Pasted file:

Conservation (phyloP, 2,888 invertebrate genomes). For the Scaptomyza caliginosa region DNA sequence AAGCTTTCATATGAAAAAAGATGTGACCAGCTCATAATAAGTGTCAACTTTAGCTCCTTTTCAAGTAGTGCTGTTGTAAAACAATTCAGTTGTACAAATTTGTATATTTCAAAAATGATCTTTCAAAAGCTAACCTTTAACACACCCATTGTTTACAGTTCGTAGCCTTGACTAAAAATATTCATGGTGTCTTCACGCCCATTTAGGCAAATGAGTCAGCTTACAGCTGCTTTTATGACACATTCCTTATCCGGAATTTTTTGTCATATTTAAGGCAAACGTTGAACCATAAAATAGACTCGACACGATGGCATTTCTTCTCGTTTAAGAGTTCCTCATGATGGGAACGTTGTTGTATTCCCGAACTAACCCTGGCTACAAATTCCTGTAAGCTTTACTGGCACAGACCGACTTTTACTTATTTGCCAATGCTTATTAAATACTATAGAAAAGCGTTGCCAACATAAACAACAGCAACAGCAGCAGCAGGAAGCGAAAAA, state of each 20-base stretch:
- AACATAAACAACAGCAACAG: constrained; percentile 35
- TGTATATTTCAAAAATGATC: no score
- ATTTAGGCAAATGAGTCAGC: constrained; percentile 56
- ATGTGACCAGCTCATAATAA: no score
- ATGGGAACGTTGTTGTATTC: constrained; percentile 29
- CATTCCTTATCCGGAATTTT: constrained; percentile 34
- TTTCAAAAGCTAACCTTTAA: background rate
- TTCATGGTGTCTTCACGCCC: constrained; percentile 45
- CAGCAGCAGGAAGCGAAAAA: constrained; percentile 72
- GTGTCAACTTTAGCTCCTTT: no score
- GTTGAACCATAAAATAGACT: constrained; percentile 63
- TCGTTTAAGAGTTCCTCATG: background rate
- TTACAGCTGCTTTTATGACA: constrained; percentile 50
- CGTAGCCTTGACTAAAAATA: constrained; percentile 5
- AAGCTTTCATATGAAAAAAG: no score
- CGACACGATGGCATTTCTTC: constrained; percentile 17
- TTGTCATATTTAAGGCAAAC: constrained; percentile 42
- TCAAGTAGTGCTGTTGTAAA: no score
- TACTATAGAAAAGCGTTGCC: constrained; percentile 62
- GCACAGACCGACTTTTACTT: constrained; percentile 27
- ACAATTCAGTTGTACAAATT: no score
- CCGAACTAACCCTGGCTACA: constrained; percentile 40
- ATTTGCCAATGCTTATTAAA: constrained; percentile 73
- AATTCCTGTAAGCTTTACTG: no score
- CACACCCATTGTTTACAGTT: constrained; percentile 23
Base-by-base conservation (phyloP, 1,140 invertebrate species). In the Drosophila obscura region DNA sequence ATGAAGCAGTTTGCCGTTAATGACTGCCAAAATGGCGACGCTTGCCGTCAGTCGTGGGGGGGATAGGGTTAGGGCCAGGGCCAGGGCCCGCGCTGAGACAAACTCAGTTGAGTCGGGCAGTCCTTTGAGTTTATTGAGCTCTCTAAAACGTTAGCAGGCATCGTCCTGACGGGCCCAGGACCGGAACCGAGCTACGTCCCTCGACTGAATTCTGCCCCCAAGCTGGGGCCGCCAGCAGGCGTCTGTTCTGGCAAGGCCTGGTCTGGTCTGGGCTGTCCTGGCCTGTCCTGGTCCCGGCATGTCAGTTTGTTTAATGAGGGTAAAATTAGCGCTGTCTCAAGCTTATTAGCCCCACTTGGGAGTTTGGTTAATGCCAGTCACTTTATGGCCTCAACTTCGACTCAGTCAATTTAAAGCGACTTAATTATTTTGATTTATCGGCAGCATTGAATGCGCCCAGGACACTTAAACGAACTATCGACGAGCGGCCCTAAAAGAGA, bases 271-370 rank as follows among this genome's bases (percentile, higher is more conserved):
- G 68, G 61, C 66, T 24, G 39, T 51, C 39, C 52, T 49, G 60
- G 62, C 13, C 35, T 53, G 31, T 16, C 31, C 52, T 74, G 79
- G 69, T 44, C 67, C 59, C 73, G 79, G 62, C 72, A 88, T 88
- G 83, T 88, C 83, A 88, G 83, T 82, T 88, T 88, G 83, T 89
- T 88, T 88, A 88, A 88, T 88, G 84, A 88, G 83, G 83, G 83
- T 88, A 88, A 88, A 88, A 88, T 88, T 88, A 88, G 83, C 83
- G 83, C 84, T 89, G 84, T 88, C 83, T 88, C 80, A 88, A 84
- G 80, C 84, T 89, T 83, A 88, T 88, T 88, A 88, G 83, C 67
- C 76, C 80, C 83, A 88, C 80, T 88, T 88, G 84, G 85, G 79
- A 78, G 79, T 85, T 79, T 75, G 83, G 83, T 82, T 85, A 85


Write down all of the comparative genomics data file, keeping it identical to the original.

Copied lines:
Conservation (phyloP, 2,888 invertebrate genomes). For the Scaptomyza caliginosa region DNA sequence AAGCTTTCATATGAAAAAAGATGTGACCAGCTCATAATAAGTGTCAACTTTAGCTCCTTTTCAAGTAGTGCTGTTGTAAAACAATTCAGTTGTACAAATTTGTATATTTCAAAAATGATCTTTCAAAAGCTAACCTTTAACACACCCATTGTTTACAGTTCGTAGCCTTGACTAAAAATATTCATGGTGTCTTCACGCCCATTTAGGCAAATGAGTCAGCTTACAGCTGCTTTTATGACACATTCCTTATCCGGAATTTTTTGTCATATTTAAGGCAAACGTTGAACCATAAAATAGACTCGACACGATGGCATTTCTTCTCGTTTAAGAGTTCCTCATGATGGGAACGTTGTTGTATTCCCGAACTAACCCTGGCTACAAATTCCTGTAAGCTTTACTGGCACAGACCGACTTTTACTTATTTGCCAATGCTTATTAAATACTATAGAAAAGCGTTGCCAACATAAACAACAGCAACAGCAGCAGCAGGAAGCGAAAAA, state of each 20-base stretch:
- AACATAAACAACAGCAACAG: constrained; percentile 35
- TGTATATTTCAAAAATGATC: no score
- ATTTAGGCAAATGAGTCAGC: constrained; percentile 56
- ATGTGACCAGCTCATAATAA: no score
- ATGGGAACGTTGTTGTATTC: constrained; percentile 29
- CATTCCTTATCCGGAATTTT: constrained; percentile 34
- TTTCAAAAGCTAACCTTTAA: background rate
- TTCATGGTGTCTTCACGCCC: constrained; percentile 45
- CAGCAGCAGGAAGCGAAAAA: constrained; percentile 72
- GTGTCAACTTTAGCTCCTTT: no score
- GTTGAACCATAAAATAGACT: constrained; percentile 63
- TCGTTTAAGAGTTCCTCATG: background rate
- TTACAGCTGCTTTTATGACA: constrained; percentile 50
- CGTAGCCTTGACTAAAAATA: constrained; percentile 5
- AAGCTTTCATATGAAAAAAG: no score
- CGACACGATGGCATTTCTTC: constrained; percentile 17
- TTGTCATATTTAAGGCAAAC: constrained; percentile 42
- TCAAGTAGTGCTGTTGTAAA: no score
- TACTATAGAAAAGCGTTGCC: constrained; percentile 62
- GCACAGACCGACTTTTACTT: constrained; percentile 27
- ACAATTCAGTTGTACAAATT: no score
- CCGAACTAACCCTGGCTACA: constrained; percentile 40
- ATTTGCCAATGCTTATTAAA: constrained; percentile 73
- AATTCCTGTAAGCTTTACTG: no score
- CACACCCATTGTTTACAGTT: constrained; percentile 23
Base-by-base conservation (phyloP, 1,140 invertebrate species). In the Drosophila obscura region DNA sequence ATGAAGCAGTTTGCCGTTAATGACTGCCAAAATGGCGACGCTTGCCGTCAGTCGTGGGGGGGATAGGGTTAGGGCCAGGGCCAGGGCCCGCGCTGAGACAAACTCAGTTGAGTCGGGCAGTCCTTTGAGTTTATTGAGCTCTCTAAAACGTTAGCAGGCATCGTCCTGACGGGCCCAGGACCGGAACCGAGCTACGTCCCTCGACTGAATTCTGCCCCCAAGCTGGGGCCGCCAGCAGGCGTCTGTTCTGGCAAGGCCTGGTCTGGTCTGGGCTGTCCTGGCCTGTCCTGGTCCCGGCATGTCAGTTTGTTTAATGAGGGTAAAATTAGCGCTGTCTCAAGCTTATTAGCCCCACTTGGGAGTTTGGTTAATGCCAGTCACTTTATGGCCTCAACTTCGACTCAGTCAATTTAAAGCGACTTAATTATTTTGATTTATCGGCAGCATTGAATGCGCCCAGGACACTTAAACGAACTATCGACGAGCGGCCCTAAAAGAGA, bases 271-370 rank as follows among this genome's bases (percentile, higher is more conserved):
- G 68, G 61, C 66, T 24, G 39, T 51, C 39, C 52, T 49, G 60
- G 62, C 13, C 35, T 53, G 31, T 16, C 31, C 52, T 74, G 79
- G 69, T 44, C 67, C 59, C 73, G 79, G 62, C 72, A 88, T 88
- G 83, T 88, C 83, A 88, G 83, T 82, T 88, T 88, G 83, T 89
- T 88, T 88, A 88, A 88, T 88, G 84, A 88, G 83, G 83, G 83
- T 88, A 88, A 88, A 88, A 88, T 88, T 88, A 88, G 83, C 83
- G 83, C 84, T 89, G 84, T 88, C 83, T 88, C 80, A 88, A 84
- G 80, C 84, T 89, T 83, A 88, T 88, T 88, A 88, G 83, C 67
- C 76, C 80, C 83, A 88, C 80, T 88, T 88, G 84, G 85, G 79
- A 78, G 79, T 85, T 79, T 75, G 83, G 83, T 82, T 85, A 85